Picture yourself back in early February 2020. You most likely had a job that saw you heading to the office Monday to Friday, 9 am - 5 pm. Maybe, if you were lucky enough to be employed by one of the “cool companies”, one of your perks was to have a fixed number of work-from-home days that you could use at your leisure.
Then the coronavirus pandemic hit and changed everything - including the way we work. And that’s something companies are still evaluating more than 2 years after the outbreak of COVID-19.
The question of "should my company be fully remote, on-site, or hybrid?" is one that many CEOs, founders, and co-founders are wrestling with. That’s why we caught up with the Founder of Hotjar, the Co-Founder & President at Trainerize, the Co-founder of Abacum; and the CEO and Co-founder of TravelPerk to ask them what they thought the future of work would look like - and no two answers were the same.
Tech giants like Apple and Amazon are the trendsetters leading the charge in committing to adopting a hybrid work model. Apple’s CEO Tim Cook
sent out an email to all his employees outlining a hybrid work modelthat will see them return to the office 3 times a week. Amazon, on the other hand, has decided to
leave it up to individual teams to make these decisions.
For the time, being just
16% of all of the world’s companies are fully remote. However, it’s undeniable that this is gaining traction. In fact,
90% of US employeeswho worked from home during the pandemic claim that they were as productive or more working remotely when compared to the office (of course, barring accidental cat face filters on Zoom or dogs barking during a meeting!).
Renowned for its revolutionary remote-first culture, Hotjar's founder David Darmanin believes that the future of work lies with a fully distributed workforce.
Hotjar has operated on a full-time remote work model since before the outbreak of the coronavirus pandemic. For David, this comes down to one simple thing - what you base your company culture on.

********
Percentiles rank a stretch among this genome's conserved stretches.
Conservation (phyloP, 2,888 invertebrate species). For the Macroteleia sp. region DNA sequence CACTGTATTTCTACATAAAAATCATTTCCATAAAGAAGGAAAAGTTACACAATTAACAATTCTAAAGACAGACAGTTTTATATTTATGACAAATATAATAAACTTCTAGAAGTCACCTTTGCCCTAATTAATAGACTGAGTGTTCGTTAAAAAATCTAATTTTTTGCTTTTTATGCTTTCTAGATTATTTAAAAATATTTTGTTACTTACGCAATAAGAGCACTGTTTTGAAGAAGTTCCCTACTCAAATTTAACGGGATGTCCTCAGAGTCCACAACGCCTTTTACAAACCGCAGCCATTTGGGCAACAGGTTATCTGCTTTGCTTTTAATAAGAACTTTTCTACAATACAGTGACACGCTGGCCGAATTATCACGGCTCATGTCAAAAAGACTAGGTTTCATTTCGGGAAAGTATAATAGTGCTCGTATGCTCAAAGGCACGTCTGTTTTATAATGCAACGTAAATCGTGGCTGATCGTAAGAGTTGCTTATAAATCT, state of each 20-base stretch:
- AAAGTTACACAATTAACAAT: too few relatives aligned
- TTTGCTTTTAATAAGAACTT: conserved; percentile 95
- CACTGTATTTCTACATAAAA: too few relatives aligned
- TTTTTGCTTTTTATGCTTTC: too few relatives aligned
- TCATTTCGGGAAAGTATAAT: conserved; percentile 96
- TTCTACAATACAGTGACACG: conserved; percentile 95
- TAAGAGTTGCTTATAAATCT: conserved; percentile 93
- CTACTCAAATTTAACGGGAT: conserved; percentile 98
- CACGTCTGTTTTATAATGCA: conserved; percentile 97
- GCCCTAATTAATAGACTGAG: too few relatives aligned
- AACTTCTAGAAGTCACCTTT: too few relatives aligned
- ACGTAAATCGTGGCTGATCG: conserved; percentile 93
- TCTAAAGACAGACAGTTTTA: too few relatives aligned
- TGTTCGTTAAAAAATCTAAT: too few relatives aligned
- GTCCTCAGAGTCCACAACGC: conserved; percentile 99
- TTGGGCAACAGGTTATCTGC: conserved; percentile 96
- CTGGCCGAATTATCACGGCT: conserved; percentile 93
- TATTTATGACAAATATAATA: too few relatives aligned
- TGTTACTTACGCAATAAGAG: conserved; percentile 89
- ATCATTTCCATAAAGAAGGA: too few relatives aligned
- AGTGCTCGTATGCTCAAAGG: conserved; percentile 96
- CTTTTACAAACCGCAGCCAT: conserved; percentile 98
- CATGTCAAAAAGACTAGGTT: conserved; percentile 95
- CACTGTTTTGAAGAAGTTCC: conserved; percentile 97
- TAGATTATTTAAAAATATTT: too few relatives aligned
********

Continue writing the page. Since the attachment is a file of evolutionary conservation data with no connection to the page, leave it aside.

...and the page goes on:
According to Hotjar's vision, building a company fully focused on remote teams is also an opportunity for true equality in the company. In a
recent Hotjar blogpost, David explained how with remote workers, the likelihood of company politics based on who sits next to who is completely eliminated.
Sharad Mohan, Co-Founder & President at Trainerize, highlights that Trainerize will strive to strike a balance that offers flexibility while also harnessing the power of in-person human connectedness.
The many benefits of work from home (WFH), like not spending hours in traffic or having time in between meetings to chat with your family or eat a home-cooked meal, are all perks people have recently gotten used to. But things aren't quite so black and white. According to Sharad, there are other considerations to take into account, like the fact that people crave interactions with others, or perhaps whose home is simply too small to spend both day and night at.
Trainerize was a remote-friendly organization even before COVID-19, however, Sharad believes that even that needs to evolve to suit our changing needs. More specifically, he thinks that office spaces will shift away from the traditional assigned desk concept and more towards a hot-desking set-up. He's considering introducing quiet spaces for focused work, collaboration spaces for teamwork, and socializing spaces for building relationships.
What's really important for Sharad is implementing a hybrid model across Trainerize that allows employees to maintain connectedness. The main idea here is to foster trust between people and teams. Building trust over only zoom calls can be difficult, especially if you’ve never had an opportunity to connect in a meaningful way with the person on the other side of the call. This can be particularly important as teams find themselves in situations where they may need to solve complex problems, or are at odds with one another – a disagreement without the foundation of trust can be tricky to navigate.